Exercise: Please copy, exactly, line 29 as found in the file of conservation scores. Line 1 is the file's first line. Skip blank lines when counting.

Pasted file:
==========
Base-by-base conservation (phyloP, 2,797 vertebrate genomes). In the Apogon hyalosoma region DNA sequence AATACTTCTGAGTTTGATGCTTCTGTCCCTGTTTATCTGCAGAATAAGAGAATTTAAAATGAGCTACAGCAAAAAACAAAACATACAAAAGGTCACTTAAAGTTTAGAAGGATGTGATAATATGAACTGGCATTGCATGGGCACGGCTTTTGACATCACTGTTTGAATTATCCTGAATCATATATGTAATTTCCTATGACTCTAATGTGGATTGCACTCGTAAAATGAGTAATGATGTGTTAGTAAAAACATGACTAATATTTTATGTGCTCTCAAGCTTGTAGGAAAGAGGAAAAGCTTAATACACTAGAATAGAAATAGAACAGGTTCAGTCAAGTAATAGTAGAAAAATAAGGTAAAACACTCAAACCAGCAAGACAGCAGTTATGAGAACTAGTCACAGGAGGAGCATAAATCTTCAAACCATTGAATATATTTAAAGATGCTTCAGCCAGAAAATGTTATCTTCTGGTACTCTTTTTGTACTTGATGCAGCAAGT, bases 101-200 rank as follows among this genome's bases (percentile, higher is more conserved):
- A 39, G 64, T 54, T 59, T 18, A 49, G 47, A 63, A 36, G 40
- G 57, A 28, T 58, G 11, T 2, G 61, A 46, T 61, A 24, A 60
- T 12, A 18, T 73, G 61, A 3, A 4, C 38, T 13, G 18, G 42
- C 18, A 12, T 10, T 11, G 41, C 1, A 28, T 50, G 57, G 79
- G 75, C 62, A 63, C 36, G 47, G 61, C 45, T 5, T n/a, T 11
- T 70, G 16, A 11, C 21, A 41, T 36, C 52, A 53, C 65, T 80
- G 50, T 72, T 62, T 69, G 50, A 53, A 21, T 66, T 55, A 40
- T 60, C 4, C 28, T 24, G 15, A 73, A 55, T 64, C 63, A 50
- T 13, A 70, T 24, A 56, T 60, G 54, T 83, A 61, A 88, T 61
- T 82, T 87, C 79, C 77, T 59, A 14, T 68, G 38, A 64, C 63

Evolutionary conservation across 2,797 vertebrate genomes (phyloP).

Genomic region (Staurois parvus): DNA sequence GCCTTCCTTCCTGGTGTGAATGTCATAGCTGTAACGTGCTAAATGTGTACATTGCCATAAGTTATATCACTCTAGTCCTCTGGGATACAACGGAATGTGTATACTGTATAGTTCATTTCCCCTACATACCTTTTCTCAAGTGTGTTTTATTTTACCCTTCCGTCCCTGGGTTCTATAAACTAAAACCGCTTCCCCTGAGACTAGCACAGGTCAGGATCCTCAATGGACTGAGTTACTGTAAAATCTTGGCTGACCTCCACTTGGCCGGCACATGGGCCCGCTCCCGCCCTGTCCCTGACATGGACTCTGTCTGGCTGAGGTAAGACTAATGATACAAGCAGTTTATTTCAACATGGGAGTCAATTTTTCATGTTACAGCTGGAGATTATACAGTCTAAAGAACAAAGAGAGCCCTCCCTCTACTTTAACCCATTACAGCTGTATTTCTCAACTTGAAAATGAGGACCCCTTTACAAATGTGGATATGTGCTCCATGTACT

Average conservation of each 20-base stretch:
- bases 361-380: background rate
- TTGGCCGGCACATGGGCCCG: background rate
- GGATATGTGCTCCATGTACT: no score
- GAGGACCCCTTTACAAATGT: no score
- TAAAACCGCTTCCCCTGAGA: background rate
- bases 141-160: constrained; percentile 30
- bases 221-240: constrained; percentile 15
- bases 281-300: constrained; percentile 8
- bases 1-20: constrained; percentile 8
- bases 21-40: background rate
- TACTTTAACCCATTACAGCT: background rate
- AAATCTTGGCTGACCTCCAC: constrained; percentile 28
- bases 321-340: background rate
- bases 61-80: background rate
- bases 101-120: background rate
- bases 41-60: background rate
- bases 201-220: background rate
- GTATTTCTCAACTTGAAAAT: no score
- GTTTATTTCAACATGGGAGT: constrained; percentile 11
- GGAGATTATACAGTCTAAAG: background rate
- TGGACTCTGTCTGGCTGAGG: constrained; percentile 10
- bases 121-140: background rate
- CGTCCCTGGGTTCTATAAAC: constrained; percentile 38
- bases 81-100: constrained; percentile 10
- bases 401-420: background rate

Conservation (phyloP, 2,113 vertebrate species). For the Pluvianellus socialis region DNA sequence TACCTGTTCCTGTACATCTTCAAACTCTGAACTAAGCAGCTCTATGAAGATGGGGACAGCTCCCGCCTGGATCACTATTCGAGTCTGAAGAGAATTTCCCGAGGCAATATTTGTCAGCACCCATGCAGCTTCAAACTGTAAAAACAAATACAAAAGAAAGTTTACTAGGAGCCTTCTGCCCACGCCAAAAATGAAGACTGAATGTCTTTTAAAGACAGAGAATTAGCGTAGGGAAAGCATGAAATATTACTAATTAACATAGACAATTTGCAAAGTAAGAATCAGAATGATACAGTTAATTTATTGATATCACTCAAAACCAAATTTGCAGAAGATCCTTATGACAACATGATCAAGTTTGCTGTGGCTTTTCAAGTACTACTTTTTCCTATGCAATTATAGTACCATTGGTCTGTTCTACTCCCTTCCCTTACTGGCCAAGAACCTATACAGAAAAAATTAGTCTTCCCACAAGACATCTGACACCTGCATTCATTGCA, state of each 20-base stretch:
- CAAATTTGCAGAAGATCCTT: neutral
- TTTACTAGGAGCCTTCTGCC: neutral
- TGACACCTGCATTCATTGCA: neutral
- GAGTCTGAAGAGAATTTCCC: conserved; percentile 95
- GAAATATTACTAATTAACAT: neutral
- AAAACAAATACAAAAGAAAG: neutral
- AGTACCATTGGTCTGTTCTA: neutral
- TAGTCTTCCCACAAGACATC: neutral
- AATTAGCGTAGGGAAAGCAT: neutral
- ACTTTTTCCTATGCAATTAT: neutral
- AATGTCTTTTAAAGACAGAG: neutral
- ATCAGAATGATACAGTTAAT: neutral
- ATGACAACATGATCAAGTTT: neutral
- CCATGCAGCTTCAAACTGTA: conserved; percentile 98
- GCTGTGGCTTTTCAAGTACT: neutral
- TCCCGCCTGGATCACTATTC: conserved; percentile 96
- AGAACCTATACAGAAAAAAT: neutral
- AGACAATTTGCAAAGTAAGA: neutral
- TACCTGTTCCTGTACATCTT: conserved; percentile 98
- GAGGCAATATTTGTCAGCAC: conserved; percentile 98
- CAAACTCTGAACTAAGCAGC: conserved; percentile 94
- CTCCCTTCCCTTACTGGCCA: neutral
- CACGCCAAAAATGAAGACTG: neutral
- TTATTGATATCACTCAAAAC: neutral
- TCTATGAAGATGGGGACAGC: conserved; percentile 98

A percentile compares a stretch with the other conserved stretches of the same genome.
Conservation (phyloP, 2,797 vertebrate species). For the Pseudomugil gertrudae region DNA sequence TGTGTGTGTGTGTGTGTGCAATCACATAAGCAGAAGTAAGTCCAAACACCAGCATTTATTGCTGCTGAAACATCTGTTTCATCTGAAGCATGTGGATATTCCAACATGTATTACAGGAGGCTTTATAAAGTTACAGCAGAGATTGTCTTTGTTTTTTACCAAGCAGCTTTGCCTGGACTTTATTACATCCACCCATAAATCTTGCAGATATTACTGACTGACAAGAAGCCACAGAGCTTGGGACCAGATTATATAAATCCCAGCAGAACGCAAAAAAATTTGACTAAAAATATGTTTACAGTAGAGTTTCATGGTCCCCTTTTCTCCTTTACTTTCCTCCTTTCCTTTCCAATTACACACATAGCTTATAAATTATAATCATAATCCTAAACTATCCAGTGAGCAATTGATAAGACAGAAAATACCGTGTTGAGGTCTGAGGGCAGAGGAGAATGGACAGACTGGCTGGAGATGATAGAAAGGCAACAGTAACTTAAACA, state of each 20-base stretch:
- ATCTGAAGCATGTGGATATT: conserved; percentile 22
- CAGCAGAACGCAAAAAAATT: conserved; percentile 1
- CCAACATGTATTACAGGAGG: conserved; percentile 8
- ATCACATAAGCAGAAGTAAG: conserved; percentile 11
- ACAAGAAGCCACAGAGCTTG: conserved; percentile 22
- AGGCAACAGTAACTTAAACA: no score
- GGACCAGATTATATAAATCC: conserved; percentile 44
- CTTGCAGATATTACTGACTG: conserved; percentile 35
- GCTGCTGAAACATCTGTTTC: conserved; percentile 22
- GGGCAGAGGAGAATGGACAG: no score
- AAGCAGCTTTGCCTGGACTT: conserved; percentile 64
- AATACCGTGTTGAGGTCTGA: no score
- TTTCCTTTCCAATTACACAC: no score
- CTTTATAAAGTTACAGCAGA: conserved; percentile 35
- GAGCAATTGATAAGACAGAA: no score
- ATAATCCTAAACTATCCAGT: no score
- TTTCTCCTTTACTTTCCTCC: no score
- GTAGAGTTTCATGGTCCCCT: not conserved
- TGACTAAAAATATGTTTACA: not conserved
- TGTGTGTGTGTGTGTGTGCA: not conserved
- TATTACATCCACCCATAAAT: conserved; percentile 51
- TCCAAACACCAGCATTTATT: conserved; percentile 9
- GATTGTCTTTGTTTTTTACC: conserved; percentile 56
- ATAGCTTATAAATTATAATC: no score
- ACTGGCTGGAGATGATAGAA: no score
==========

- bases 101-120: background rate